The Complete Short Stories of Ernest Hemingway

by Ernest Hemingway

Paperback, 2003




New York : Scribner, 2003.


Collects all the stories Hemingway published in his lifetime, those published posthumously, and some that are appeaing in print for the first time.

User reviews

LibraryThing member susanbevans
This collection of stories is wonderful. Hemingway was a master of the short story genre and one of the finest American writers ever. Ever word is meaningful and well crafted into extraordinary stories. "Hills Like White Elephants" is my absolute favorite of the bunch.
LibraryThing member andyray
for me to give these marvelous nick adams and early war stories anything less than five stars would be blasphemous indeed. I've read and re-read the early stories, and especially "Up in Michigan," "Indian Camp," and "Big Two-Hearted RIver (parts 1 and 2)" are delicious to read again, and again. If I were allowed only one book or one person's work to have for eternity, it would be Papa's Before one thinks I am going to put him on a pedestal and worship him as a cohort of the angels, let me say I know he spelled worse than an Irish immigrant and didn't "develope" a style in maturity. His fifth grade essay reprinted by Carlos Baker in that author's biography shows the exact same literary style as used in "A Farewell to Arms." I sure wish I could find an editor like Max Perkins, or an agent like Scott Meredith.… (more)
LibraryThing member RoseCityReader
How can I review a book that took me 30 years to read? This is not just a book, it is part of my life. I have been working on The Complete Short Stories of Ernest Hemingway longer than all my formal education, two marriages, and my law practice.

But I can’t review Hemingway, especially when my attitudes about his writing have changed over the decades. I was unquestionably awed as a teenager, snide as a college English major, a genuine fan as an adult, and now just a little weary.

His writing is masterful. He was a genius with spare dialog and creating reality with only a few brush strokes. (Of course, because he taught Americans a new way of writing, reading the original does not pack the wallop it must have before everyone copied him.) What wore me out was the subject matter – the bull fights and the Spanish Civil War in particular. It just got to be a chore for me to get to the end.

Longer version posted on Rose City Reader.
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LibraryThing member JBreedlove
All of Hemingways' stories in one collection. Including The Big Two-Hearted River and A Clean, Well Lighted Place.
LibraryThing member Salmondaze
This book is certainly a collection that outstrips The First Forty-Nine, but some of the "bonus stories" are fileted from other books instead of being short stories in their own true rights, making this collection a step away from "perfect" or "complete" as the title would indicate. I would get the Everyman Library Collected Stories instead of this for people who really want to dig into Hemingway's short story prowess.… (more)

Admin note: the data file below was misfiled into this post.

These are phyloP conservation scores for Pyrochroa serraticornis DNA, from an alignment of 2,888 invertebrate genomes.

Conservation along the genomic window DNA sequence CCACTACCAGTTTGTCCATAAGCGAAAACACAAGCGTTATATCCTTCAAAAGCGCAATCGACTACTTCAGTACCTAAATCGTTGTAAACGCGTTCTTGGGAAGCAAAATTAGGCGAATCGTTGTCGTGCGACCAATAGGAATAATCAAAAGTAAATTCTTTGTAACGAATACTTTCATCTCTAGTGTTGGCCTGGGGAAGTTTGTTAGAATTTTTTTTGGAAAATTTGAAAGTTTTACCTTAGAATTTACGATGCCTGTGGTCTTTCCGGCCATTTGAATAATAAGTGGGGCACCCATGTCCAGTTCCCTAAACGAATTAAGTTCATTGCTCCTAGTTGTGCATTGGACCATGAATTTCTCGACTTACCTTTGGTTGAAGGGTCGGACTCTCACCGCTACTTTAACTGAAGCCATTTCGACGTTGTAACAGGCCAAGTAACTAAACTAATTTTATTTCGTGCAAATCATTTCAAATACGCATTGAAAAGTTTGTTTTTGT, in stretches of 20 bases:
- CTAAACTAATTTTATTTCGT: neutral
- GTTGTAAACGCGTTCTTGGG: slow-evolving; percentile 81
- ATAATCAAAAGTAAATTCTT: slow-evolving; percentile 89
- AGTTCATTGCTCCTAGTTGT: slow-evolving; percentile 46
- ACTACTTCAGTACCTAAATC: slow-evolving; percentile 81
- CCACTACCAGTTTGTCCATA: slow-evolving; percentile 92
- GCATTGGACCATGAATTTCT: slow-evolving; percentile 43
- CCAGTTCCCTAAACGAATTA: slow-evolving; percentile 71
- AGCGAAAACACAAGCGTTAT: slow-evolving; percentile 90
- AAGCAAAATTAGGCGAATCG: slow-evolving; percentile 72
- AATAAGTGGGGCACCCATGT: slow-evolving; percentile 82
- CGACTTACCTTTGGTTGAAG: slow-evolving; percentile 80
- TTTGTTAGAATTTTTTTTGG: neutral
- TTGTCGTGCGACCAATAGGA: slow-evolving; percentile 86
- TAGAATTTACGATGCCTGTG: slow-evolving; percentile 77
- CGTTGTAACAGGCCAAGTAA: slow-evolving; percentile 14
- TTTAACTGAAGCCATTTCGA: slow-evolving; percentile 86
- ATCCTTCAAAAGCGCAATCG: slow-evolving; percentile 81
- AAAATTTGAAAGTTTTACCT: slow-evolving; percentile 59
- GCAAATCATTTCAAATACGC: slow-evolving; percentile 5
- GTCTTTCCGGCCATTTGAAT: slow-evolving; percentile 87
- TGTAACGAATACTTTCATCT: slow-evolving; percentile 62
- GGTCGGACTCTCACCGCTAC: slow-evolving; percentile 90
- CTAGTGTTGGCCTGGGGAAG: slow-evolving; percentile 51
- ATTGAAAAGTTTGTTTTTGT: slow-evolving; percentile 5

LibraryThing member chrisv
I read this about 6 years ago, until then I had read most of Hemingway's novels which I enjoyed immensely, on a flight from Havana I got talking to my neighbour who taught Hemingway she told me her favourites were the short stories. Some of these stories are very short indeed and the quality does vary but the very best and there are a huge number of very well written stories are very very good. I love Hemingway although I don't usually read short stories these are amongst his best works. They have a haunting quality and a still remember scenes from them, a boy with his canoe hiding amongst lakes and rivers or an man skiing, tales of love obviously written by a young man with the arrogance and cockiness of youth.… (more)
LibraryThing member Tracy_Tomkowiak
One of my very first purchases after I discovered the likes of bookstores such as Borders and B&N. Great writing from a true master. The physical sensation of handling a book – the weight of it, the crispness of the pages, the particular smell... I'll never own an e-reader.
LibraryThing member AliceAnna
Hemingway expresses it well himself in one of the stories when he describes his alter-ego as writing morbid stories. Maybe not morbid, but they all have such a morose feel to them. It's like listening to hours of music in a minor key, discordant and mournful. He was not a happy camper. There is no joy in any of his stories. Awe sometimes, but never joy.… (more)
LibraryThing member pessoanongrata
His best work. This is where his true legacy resides.
LibraryThing member bexaplex
The Complete Short Stories consists of the First Forty-Nine (itself a compilation of stories from In Our Time, Men Without Women, Winner Take Nothing and The Snows of Kilimanjaro), 14 stories published after 1938, and 7 unpublished stories, some of which are actually drafts for a novel.

I absolutely love Hemingway. I sometimes wish I didn't, as some of these stories are completely depressing, but there it is. I haven't read most of the novels, but the short stories are magnificent, and I'm going to stop there, give away my copies of The Sun Also Rises, For Whom the Bell Tolls, and A Farewell to Arms, and let the stories stand on their own.… (more)



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